INDIANAPOLIS -- Just what the NCAA enforcement police need -- an actual cop. A 6-foot-3 former homicide cop with an icy stare. A Marine and NFL veteran with an acute sense of self-awareness.
"Even my supervisor told me this week," Bill Benjamin said, "that I intimidate my staff."
Indianapolis' former deputy police chief was a legitimate hire, not a casting call. A bit late, perhaps, putting law enforcement in charge of college law enforcement but the hire has achieved its desired effect. At least on putting the next Cecil Newton on alert.
"To literally sell your child to a university where you literally don't know if he's going to succeed or not is ridiculous to me," said Benjamin, a hard-line reformer on the streets and, apparently, now for the NCAA.
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In case you missed the message, if you are a football coach you do not want to see Benjamin on your doorstep. The man has broken down thieves, murderers and felons. As signing day approaches for recruits he is a new face of NCAA enforcement. The department is bigger and more aggressive. And not only because of the stories told by the big man hired in November for the newly created position of director of enforcement for football.
The former San Jose State linebacker still recalls the most glorious day of his football career. The Spartans shocked then-No. 10 Baylor 30-22 in 1980 in a win that still ranks arguably as the school's biggest.
It was an early warning of how effective today's shotgun, multiple-receiver offense would be. Dennis Erickson was the offensive coordinator on that team under John Elway's dad, Jack.
"[Mike] Singletary’s tongue was to his knees," said Benjamin, remembering Baylor's Hall of Fame linebacker. "I remember shaking hands on the field with Mike Singletary and he would not look at me."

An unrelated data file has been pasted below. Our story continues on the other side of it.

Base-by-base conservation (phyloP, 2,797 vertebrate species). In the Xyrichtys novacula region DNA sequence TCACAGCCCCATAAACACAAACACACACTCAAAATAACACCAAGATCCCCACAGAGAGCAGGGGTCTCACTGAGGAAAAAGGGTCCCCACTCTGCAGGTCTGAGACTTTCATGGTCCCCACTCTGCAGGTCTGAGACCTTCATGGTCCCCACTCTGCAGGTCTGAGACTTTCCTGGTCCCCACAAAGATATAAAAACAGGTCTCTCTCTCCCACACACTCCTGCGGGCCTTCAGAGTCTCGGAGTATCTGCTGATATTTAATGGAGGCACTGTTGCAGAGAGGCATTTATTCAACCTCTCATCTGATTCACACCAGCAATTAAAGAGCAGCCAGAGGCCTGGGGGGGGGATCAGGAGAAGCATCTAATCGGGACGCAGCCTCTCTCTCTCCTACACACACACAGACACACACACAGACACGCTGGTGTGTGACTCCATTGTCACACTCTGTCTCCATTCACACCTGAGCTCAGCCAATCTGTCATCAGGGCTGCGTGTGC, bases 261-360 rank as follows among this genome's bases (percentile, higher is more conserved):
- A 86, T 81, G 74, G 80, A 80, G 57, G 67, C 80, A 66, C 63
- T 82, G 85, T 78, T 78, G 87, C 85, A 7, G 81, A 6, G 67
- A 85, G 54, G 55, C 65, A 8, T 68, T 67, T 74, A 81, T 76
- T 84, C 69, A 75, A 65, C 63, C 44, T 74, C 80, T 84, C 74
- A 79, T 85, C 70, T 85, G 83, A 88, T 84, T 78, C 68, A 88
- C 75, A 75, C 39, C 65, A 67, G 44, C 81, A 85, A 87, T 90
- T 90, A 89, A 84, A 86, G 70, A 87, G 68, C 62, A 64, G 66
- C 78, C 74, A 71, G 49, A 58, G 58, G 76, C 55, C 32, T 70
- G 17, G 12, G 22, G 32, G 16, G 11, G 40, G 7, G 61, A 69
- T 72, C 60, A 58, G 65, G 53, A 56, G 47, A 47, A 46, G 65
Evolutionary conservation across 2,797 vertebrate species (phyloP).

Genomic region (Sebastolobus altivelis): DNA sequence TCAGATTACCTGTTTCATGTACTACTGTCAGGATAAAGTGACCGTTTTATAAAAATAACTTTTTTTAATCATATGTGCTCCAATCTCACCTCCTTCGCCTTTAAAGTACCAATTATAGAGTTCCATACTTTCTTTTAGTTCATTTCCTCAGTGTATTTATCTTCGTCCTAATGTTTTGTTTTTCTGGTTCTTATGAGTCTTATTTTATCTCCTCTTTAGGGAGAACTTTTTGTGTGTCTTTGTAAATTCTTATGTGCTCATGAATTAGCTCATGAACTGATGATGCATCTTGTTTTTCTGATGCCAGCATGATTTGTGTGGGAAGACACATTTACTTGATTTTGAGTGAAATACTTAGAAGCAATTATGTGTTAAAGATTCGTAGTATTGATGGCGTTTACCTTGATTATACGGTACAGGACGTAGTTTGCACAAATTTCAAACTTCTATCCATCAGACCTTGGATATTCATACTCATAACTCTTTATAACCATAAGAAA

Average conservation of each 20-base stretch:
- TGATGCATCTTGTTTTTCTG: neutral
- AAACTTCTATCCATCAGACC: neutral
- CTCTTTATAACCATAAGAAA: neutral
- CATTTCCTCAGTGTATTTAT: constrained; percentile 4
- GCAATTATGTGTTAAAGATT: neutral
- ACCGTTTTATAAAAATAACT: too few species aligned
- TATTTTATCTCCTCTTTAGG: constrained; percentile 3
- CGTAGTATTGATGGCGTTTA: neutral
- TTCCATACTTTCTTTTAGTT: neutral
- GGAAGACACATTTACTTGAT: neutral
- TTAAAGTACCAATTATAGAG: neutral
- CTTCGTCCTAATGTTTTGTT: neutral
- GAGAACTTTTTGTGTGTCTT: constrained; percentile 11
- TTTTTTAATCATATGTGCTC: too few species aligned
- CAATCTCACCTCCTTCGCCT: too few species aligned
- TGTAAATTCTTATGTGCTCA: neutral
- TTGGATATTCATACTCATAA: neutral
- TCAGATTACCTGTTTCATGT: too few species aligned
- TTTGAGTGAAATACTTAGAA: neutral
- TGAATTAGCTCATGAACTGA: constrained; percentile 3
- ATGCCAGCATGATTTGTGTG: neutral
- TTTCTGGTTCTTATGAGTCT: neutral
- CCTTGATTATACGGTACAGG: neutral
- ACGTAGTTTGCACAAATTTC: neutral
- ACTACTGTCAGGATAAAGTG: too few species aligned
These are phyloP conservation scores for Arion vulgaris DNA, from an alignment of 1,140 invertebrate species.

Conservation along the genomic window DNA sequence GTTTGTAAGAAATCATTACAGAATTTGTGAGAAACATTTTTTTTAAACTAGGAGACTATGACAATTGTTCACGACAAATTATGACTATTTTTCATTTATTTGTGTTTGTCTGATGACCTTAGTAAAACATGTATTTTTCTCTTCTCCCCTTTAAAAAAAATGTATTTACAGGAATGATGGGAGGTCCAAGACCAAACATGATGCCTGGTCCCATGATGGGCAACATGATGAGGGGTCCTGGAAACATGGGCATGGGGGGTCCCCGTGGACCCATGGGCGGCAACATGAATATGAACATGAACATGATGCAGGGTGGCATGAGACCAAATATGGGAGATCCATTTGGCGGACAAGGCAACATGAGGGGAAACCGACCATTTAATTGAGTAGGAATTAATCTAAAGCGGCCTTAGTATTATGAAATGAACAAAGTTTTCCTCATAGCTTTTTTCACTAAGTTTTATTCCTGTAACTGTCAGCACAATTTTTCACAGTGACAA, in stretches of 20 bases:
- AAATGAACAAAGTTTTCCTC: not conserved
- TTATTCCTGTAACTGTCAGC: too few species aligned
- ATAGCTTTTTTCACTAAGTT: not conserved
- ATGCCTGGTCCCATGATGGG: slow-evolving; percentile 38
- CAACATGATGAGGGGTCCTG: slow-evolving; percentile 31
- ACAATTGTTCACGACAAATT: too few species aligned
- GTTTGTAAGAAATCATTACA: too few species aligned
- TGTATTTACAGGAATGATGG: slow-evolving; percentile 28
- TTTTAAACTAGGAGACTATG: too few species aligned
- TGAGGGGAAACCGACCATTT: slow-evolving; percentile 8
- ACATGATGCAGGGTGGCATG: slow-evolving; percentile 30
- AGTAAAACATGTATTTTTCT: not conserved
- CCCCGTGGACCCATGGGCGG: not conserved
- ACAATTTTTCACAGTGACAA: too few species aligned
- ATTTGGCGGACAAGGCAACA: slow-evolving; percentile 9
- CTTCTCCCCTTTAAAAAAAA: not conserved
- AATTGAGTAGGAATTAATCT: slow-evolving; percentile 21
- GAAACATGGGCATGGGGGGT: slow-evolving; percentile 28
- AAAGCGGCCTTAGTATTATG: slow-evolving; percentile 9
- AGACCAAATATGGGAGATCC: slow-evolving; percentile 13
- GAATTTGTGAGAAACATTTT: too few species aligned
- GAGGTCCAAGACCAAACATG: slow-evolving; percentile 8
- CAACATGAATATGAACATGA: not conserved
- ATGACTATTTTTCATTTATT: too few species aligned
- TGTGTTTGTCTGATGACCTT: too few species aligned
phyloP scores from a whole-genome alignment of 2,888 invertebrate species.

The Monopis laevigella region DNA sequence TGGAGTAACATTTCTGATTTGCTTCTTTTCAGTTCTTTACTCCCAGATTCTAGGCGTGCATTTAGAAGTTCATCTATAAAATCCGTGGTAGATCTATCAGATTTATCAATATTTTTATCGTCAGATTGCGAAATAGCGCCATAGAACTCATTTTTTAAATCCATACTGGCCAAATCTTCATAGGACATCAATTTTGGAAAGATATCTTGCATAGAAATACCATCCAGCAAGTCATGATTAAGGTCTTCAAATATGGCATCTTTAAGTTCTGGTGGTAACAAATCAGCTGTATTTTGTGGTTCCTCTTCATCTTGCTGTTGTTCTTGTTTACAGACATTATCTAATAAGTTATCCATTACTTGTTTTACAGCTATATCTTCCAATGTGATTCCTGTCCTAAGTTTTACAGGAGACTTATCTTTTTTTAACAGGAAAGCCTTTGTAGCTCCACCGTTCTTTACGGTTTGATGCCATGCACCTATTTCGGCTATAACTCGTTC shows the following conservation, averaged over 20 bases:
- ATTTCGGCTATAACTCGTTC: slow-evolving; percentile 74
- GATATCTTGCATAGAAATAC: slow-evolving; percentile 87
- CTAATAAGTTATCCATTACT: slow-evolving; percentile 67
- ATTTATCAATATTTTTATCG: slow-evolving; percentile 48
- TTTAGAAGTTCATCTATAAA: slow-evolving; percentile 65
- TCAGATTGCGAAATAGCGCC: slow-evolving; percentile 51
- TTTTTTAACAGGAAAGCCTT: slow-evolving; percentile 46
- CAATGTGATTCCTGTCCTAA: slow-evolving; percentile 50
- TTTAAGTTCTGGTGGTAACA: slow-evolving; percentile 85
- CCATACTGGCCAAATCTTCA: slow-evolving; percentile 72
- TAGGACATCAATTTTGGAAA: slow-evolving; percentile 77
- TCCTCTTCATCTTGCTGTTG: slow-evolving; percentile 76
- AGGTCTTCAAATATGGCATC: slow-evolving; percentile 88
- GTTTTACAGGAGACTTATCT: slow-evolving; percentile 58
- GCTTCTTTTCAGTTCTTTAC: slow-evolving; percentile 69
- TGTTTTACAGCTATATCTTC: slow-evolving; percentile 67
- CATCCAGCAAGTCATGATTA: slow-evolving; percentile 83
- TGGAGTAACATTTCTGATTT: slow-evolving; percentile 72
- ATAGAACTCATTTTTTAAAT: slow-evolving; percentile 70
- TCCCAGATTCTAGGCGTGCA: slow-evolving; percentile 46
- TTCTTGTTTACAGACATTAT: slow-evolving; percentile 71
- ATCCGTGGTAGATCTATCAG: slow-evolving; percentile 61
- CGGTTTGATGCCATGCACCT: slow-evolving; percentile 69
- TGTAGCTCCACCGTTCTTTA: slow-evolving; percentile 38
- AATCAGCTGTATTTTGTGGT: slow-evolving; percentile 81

That is relevant today because Steve Clarkson was the quarterback on that San Jose State team. Benjamin recently flew to California to consult with Clarkson, who is the noted owner/operator of the prestigious Air 7 quarterback academy. Benjamin is trying to get up to speed on the creeping third-party influence that he says has reached middle school.
Wait, middle school? That's a seedy territory usually reserved for basketball predators. While it's hard to project how a seventh grader will progress, they are already being preyed upon. The 7-on-7 phenomenon has been monetized. That has the possibility of eventually pushing a wedge between the high school coach and college recruiter.
"The high school coaches are being minimized and marginalized by the 7-on-7 teams and private tutoring that goes on," Benjamin said. "Some of these high school coaches aren't even contacted by college coaches when they're recruiting a player. Who knows better than the high school coach, the kid's character, the kid's grades, the kid's heart?"
Clarkson is a friendly resource rather than a suspect, although his website features grade-school quarterback prospects. Two years ago one of his most famous prodigies, then 13-year-old David Sills, made a verbal commitment to USC. Lane Kiffin had his first commit for the recruiting class of 2015.
"Some agents are trickling to the high school level and they are aware of what's coming up from prominent middle schools that have talent," Benjamin said. "It's hard to project but you can keep your eye on certain kids that are dominating, possibly getting their grades and you can find a spot for them."
How is this different than, say, tennis? Promising pros routinely leave school at a young age. Right or wrong, college football players can't turn pro until their third year out of high school. This year there is a record 65 undergrads coming out early.